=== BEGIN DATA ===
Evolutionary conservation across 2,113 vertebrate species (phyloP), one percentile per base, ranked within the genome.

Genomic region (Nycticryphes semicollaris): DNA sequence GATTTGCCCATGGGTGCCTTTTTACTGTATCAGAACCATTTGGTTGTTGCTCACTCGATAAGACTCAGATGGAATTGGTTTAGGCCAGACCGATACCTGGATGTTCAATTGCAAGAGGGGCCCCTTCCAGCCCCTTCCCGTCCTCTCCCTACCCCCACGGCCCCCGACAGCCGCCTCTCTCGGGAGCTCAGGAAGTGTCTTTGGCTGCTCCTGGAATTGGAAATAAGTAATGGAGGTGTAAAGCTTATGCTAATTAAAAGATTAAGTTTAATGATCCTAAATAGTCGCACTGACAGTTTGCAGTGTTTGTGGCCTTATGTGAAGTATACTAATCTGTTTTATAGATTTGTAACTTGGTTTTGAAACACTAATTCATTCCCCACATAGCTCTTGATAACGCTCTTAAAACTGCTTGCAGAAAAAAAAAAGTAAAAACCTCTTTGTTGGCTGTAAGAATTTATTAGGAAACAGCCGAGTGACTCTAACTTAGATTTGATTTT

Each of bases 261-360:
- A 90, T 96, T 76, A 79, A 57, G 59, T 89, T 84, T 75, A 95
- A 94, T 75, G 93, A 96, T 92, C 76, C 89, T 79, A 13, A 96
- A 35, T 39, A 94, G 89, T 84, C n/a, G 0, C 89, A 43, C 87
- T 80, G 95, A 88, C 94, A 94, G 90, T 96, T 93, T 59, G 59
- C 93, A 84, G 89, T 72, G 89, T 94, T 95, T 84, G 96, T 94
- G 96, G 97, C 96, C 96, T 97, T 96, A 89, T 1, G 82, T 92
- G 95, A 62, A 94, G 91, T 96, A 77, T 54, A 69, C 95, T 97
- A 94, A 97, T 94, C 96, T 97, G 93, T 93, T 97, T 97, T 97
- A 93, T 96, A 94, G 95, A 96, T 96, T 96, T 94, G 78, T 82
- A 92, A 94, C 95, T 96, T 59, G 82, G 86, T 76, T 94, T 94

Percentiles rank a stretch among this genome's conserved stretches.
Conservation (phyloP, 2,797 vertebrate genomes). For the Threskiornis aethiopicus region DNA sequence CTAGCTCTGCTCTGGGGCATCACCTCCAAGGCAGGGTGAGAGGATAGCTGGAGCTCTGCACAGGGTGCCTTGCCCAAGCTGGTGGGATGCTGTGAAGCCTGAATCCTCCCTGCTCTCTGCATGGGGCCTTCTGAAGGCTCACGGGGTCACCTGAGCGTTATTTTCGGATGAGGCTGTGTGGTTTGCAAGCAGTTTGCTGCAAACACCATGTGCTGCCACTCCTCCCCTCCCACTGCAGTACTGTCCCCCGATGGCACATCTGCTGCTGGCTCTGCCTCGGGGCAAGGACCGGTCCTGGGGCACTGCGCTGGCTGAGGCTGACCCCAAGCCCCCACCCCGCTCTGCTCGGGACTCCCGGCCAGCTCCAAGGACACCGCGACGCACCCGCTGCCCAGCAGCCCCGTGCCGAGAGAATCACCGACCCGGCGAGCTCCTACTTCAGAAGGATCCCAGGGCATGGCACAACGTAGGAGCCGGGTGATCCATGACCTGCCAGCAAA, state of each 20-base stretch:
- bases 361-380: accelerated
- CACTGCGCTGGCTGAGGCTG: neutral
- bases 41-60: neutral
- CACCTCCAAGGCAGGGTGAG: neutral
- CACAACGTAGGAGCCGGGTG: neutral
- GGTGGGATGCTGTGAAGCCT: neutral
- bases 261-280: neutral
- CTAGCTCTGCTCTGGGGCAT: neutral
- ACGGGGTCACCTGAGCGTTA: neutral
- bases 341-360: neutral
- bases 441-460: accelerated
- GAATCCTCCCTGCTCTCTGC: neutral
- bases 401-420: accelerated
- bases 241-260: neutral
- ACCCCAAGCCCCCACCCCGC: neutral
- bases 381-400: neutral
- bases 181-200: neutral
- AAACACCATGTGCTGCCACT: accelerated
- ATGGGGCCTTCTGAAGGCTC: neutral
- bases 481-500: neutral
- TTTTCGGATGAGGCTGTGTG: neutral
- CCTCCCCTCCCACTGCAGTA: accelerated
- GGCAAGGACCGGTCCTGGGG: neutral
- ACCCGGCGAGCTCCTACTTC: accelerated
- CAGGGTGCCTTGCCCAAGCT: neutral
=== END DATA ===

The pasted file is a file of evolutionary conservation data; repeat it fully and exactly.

Evolutionary conservation across 2,113 vertebrate species (phyloP), one percentile per base, ranked within the genome.

Genomic region (Nycticryphes semicollaris): DNA sequence GATTTGCCCATGGGTGCCTTTTTACTGTATCAGAACCATTTGGTTGTTGCTCACTCGATAAGACTCAGATGGAATTGGTTTAGGCCAGACCGATACCTGGATGTTCAATTGCAAGAGGGGCCCCTTCCAGCCCCTTCCCGTCCTCTCCCTACCCCCACGGCCCCCGACAGCCGCCTCTCTCGGGAGCTCAGGAAGTGTCTTTGGCTGCTCCTGGAATTGGAAATAAGTAATGGAGGTGTAAAGCTTATGCTAATTAAAAGATTAAGTTTAATGATCCTAAATAGTCGCACTGACAGTTTGCAGTGTTTGTGGCCTTATGTGAAGTATACTAATCTGTTTTATAGATTTGTAACTTGGTTTTGAAACACTAATTCATTCCCCACATAGCTCTTGATAACGCTCTTAAAACTGCTTGCAGAAAAAAAAAAGTAAAAACCTCTTTGTTGGCTGTAAGAATTTATTAGGAAACAGCCGAGTGACTCTAACTTAGATTTGATTTT

Each of bases 261-360:
- A 90, T 96, T 76, A 79, A 57, G 59, T 89, T 84, T 75, A 95
- A 94, T 75, G 93, A 96, T 92, C 76, C 89, T 79, A 13, A 96
- A 35, T 39, A 94, G 89, T 84, C n/a, G 0, C 89, A 43, C 87
- T 80, G 95, A 88, C 94, A 94, G 90, T 96, T 93, T 59, G 59
- C 93, A 84, G 89, T 72, G 89, T 94, T 95, T 84, G 96, T 94
- G 96, G 97, C 96, C 96, T 97, T 96, A 89, T 1, G 82, T 92
- G 95, A 62, A 94, G 91, T 96, A 77, T 54, A 69, C 95, T 97
- A 94, A 97, T 94, C 96, T 97, G 93, T 93, T 97, T 97, T 97
- A 93, T 96, A 94, G 95, A 96, T 96, T 96, T 94, G 78, T 82
- A 92, A 94, C 95, T 96, T 59, G 82, G 86, T 76, T 94, T 94

Percentiles rank a stretch among this genome's conserved stretches.
Conservation (phyloP, 2,797 vertebrate genomes). For the Threskiornis aethiopicus region DNA sequence CTAGCTCTGCTCTGGGGCATCACCTCCAAGGCAGGGTGAGAGGATAGCTGGAGCTCTGCACAGGGTGCCTTGCCCAAGCTGGTGGGATGCTGTGAAGCCTGAATCCTCCCTGCTCTCTGCATGGGGCCTTCTGAAGGCTCACGGGGTCACCTGAGCGTTATTTTCGGATGAGGCTGTGTGGTTTGCAAGCAGTTTGCTGCAAACACCATGTGCTGCCACTCCTCCCCTCCCACTGCAGTACTGTCCCCCGATGGCACATCTGCTGCTGGCTCTGCCTCGGGGCAAGGACCGGTCCTGGGGCACTGCGCTGGCTGAGGCTGACCCCAAGCCCCCACCCCGCTCTGCTCGGGACTCCCGGCCAGCTCCAAGGACACCGCGACGCACCCGCTGCCCAGCAGCCCCGTGCCGAGAGAATCACCGACCCGGCGAGCTCCTACTTCAGAAGGATCCCAGGGCATGGCACAACGTAGGAGCCGGGTGATCCATGACCTGCCAGCAAA, state of each 20-base stretch:
- bases 361-380: accelerated
- CACTGCGCTGGCTGAGGCTG: neutral
- bases 41-60: neutral
- CACCTCCAAGGCAGGGTGAG: neutral
- CACAACGTAGGAGCCGGGTG: neutral
- GGTGGGATGCTGTGAAGCCT: neutral
- bases 261-280: neutral
- CTAGCTCTGCTCTGGGGCAT: neutral
- ACGGGGTCACCTGAGCGTTA: neutral
- bases 341-360: neutral
- bases 441-460: accelerated
- GAATCCTCCCTGCTCTCTGC: neutral
- bases 401-420: accelerated
- bases 241-260: neutral
- ACCCCAAGCCCCCACCCCGC: neutral
- bases 381-400: neutral
- bases 181-200: neutral
- AAACACCATGTGCTGCCACT: accelerated
- ATGGGGCCTTCTGAAGGCTC: neutral
- bases 481-500: neutral
- TTTTCGGATGAGGCTGTGTG: neutral
- CCTCCCCTCCCACTGCAGTA: accelerated
- GGCAAGGACCGGTCCTGGGG: neutral
- ACCCGGCGAGCTCCTACTTC: accelerated
- CAGGGTGCCTTGCCCAAGCT: neutral